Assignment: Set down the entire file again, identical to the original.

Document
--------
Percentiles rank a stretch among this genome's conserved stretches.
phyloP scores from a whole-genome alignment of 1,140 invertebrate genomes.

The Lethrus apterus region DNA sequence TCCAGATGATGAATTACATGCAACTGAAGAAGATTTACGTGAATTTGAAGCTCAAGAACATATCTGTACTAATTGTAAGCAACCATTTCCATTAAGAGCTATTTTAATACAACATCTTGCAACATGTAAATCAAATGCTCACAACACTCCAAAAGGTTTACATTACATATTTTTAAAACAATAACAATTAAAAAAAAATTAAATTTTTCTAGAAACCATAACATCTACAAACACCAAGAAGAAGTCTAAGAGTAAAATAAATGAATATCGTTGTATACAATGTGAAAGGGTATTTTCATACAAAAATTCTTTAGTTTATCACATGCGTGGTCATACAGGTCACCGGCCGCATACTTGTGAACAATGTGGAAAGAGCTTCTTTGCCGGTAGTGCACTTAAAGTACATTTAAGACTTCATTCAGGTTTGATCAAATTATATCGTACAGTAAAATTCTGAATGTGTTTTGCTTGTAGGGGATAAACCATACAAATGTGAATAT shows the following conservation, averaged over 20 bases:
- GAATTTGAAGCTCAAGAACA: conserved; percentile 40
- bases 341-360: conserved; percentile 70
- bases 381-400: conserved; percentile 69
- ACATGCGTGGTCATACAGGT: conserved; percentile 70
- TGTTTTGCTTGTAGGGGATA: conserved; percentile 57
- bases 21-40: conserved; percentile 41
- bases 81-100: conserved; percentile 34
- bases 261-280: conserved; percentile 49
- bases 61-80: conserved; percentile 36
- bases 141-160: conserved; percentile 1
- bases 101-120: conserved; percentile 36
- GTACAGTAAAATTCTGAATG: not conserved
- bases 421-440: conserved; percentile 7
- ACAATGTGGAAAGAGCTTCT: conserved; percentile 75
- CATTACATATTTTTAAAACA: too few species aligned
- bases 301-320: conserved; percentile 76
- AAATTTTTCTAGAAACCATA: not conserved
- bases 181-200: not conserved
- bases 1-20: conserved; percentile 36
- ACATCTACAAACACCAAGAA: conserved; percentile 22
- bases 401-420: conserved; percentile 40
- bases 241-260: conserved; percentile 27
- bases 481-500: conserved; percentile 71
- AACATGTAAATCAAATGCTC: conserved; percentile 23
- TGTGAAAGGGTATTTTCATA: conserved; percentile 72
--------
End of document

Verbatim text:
Percentiles rank a stretch among this genome's conserved stretches.
phyloP scores from a whole-genome alignment of 1,140 invertebrate genomes.

The Lethrus apterus region DNA sequence TCCAGATGATGAATTACATGCAACTGAAGAAGATTTACGTGAATTTGAAGCTCAAGAACATATCTGTACTAATTGTAAGCAACCATTTCCATTAAGAGCTATTTTAATACAACATCTTGCAACATGTAAATCAAATGCTCACAACACTCCAAAAGGTTTACATTACATATTTTTAAAACAATAACAATTAAAAAAAAATTAAATTTTTCTAGAAACCATAACATCTACAAACACCAAGAAGAAGTCTAAGAGTAAAATAAATGAATATCGTTGTATACAATGTGAAAGGGTATTTTCATACAAAAATTCTTTAGTTTATCACATGCGTGGTCATACAGGTCACCGGCCGCATACTTGTGAACAATGTGGAAAGAGCTTCTTTGCCGGTAGTGCACTTAAAGTACATTTAAGACTTCATTCAGGTTTGATCAAATTATATCGTACAGTAAAATTCTGAATGTGTTTTGCTTGTAGGGGATAAACCATACAAATGTGAATAT shows the following conservation, averaged over 20 bases:
- GAATTTGAAGCTCAAGAACA: conserved; percentile 40
- bases 341-360: conserved; percentile 70
- bases 381-400: conserved; percentile 69
- ACATGCGTGGTCATACAGGT: conserved; percentile 70
- TGTTTTGCTTGTAGGGGATA: conserved; percentile 57
- bases 21-40: conserved; percentile 41
- bases 81-100: conserved; percentile 34
- bases 261-280: conserved; percentile 49
- bases 61-80: conserved; percentile 36
- bases 141-160: conserved; percentile 1
- bases 101-120: conserved; percentile 36
- GTACAGTAAAATTCTGAATG: not conserved
- bases 421-440: conserved; percentile 7
- ACAATGTGGAAAGAGCTTCT: conserved; percentile 75
- CATTACATATTTTTAAAACA: too few species aligned
- bases 301-320: conserved; percentile 76
- AAATTTTTCTAGAAACCATA: not conserved
- bases 181-200: not conserved
- bases 1-20: conserved; percentile 36
- ACATCTACAAACACCAAGAA: conserved; percentile 22
- bases 401-420: conserved; percentile 40
- bases 241-260: conserved; percentile 27
- bases 481-500: conserved; percentile 71
- AACATGTAAATCAAATGCTC: conserved; percentile 23
- TGTGAAAGGGTATTTTCATA: conserved; percentile 72